The Intergovernmental Panel on Climate Change (IPCC) is a scientific body set up by the United Nations, which was established in 1988 and charged with providing regular reports summarizing the current stage of knowledge about climate change . It does not conduct original research or suggest policy approaches, but is designed to review and assess the peer-reviewed scientific literature in order to inform policy-makers. IPCC reports involve hundreds of scientists from around the world who meet multiple times over a multi-year period to discuss and organize the report; the reports are reviewed by external experts as well as governments and must be accepted by governments.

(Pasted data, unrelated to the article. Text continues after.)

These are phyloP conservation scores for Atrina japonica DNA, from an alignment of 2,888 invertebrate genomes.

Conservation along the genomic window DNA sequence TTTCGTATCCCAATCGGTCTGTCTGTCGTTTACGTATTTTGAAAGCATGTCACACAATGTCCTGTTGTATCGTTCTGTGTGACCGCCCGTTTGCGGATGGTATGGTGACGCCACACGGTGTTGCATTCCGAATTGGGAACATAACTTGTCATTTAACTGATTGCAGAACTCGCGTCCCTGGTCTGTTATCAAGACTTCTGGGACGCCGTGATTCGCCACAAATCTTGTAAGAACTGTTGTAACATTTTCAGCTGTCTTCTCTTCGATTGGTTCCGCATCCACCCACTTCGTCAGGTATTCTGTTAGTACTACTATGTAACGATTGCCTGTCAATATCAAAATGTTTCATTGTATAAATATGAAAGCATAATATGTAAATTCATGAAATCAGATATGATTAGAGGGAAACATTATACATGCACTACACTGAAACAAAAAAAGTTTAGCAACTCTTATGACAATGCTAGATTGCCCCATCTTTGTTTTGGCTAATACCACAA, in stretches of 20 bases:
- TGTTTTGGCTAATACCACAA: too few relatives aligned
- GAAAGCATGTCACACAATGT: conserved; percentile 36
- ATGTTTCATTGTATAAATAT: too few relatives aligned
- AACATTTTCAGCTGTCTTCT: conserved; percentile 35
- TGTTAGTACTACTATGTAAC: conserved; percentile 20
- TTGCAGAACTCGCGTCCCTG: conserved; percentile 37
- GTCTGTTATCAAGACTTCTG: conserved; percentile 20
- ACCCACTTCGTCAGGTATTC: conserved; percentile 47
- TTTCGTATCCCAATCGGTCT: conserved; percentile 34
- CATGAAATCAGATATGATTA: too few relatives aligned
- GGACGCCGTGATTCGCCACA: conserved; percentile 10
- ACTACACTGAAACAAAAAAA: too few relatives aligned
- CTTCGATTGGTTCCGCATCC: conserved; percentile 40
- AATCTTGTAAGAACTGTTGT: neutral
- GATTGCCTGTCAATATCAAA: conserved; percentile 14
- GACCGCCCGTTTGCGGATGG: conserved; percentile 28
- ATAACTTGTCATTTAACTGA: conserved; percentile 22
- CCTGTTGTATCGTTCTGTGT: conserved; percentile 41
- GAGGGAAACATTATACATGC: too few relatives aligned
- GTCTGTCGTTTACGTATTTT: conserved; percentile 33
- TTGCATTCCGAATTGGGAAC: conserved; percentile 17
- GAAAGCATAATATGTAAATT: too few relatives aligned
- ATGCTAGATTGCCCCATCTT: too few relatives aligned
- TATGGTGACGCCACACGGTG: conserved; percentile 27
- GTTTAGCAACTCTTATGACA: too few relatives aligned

The sixth assessment report was published in 2021 and 2022 in three components focusing on the physical science, human impacts, and mitigation. This was the first IPCC report to include a detailed assessment of climate change impacts on mental health. Susan Clayton was a lead author on the report, working on the chapter that summarized the impacts of climate change on human health and wellbeing. According to this chapter, climate change has already had a negative impact on physical and mental health through mechanisms such as extreme weather events and rising temperatures, and these impacts are projected to increase. Many adaptation options are available to reduce these risks, but the longer we delay action the lower their protective ability will be.